Imogen studied at the Royal Academy of Music in London with Neil Black and Gordon Hunt, where she won many of the major prizes, including the Paddy Purcell Prize for all wind instruments. She was awarded a Countess of Munster Scholarship and then a Winston Churchill Fellowship to continue her studies with the Berlin Philharmonic’s solo oboist, Lothar Koch.
Imogen Triner is one of Britain’s foremost oboe soloists and performances have included major concerti with the Tivoli Festival Symphony Orchestra in Denmark, the Iceland Symphony Orchestra, the Turku Philharmonic and Kuopio Symphony Orchestras – both in Finland, the Stavanger Symphony Orchestra in Norway, the Kansas Chamber Orchestra, the National Italian Symphony Orchestra, the Belgian National Radio and Television Orchestra, the Norkoping Chamber Orchestra in Sweden and many orchestras in the UK. Many of these performances have been recorded for the radio.
As a chamber musician Imogen has performed highly acclaimed recitals in major London venues and in festivals throughout the UK. She has toured all over Scandinavia, America and Japan both as a recitalist, giving masterclasses and with her Oboe Quartet.
In the UK Imogen works regularly with chamber groups which include the Bristol Ensemble with whom she has played numerous concerti and recently recorded 2 CDs which include Vivaldi’s C major oboe concerto. Imogen is the oboist in the oboe quartet ‘oboeworks’.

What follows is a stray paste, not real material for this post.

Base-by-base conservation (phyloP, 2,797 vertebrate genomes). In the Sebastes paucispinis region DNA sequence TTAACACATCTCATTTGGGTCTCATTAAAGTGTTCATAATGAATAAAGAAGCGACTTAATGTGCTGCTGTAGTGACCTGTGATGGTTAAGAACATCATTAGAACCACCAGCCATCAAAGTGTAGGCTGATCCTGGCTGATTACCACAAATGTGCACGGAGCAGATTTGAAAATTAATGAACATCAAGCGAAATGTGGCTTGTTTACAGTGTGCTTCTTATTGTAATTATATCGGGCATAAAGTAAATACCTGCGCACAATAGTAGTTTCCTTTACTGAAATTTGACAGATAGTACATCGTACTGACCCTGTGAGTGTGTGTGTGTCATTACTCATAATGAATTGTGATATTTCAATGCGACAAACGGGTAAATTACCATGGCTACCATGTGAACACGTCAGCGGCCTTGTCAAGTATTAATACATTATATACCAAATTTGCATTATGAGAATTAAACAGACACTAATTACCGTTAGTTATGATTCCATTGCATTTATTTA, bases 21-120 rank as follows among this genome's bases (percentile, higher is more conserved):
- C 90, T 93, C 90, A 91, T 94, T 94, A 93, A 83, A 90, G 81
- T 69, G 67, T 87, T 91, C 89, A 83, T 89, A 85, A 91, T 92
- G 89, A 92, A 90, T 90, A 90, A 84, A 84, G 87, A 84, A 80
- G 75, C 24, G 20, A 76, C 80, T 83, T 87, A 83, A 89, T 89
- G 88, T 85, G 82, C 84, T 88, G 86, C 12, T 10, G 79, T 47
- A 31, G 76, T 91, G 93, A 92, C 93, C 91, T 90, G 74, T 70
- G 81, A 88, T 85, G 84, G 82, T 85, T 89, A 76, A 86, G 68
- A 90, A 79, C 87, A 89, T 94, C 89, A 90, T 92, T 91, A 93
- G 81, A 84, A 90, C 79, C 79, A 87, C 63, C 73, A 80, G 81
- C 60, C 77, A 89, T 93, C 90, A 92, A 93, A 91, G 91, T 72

David Pagett studied clarinet at the Royal Northern College of Music with Sidney Fell and Janet Hilton. As a freelance musician, David has worked extensively throughout the UK with some of the country’s leading orchestras including the BBC Philharmonic Orchestra, the Scottish Chamber Orchestra and the BBC National Orchestra of Wales. As well as working as an orchestral musician David has played in West End Productions of Les Misérables, Phantom of the Opera, Cats, 42nd Street and West Side Story. David plays principal Clarinet with the Bristol Ensemble, and as well as teaching and coaching around Bristol and Bath he also conducts the South Gloucestershire Wind and Youth Orchestras.
Roger was born in Northern Ireland and emigrated to Australia at the age of 11. He began his flute studies at 15, and after graduating from the Sydney Conservatoire of Music with first class honours spent two years freelancing in Sydney before joining the West Australian SymphonyOrchestra in 1971. Shortly after returning to Britain, he took up the post of sub-principal flute with the BBC Welsh Symphony Orchestra in 1974, a position he held until 1991.
Roger now pursues a varied freelance career, both as a performer and as a teacher. He is principal flute with the National Chamber Orchestra of Wales and teaches at Cardiff University and the Welsh College of Music and Drama. He enjoys musical challenges which are ‘off the beaten track’. He has built his own harpsichord, and is currently engaged in a study of music by an autistic composer.
Roger plays a wooden Powell flute made in 1998.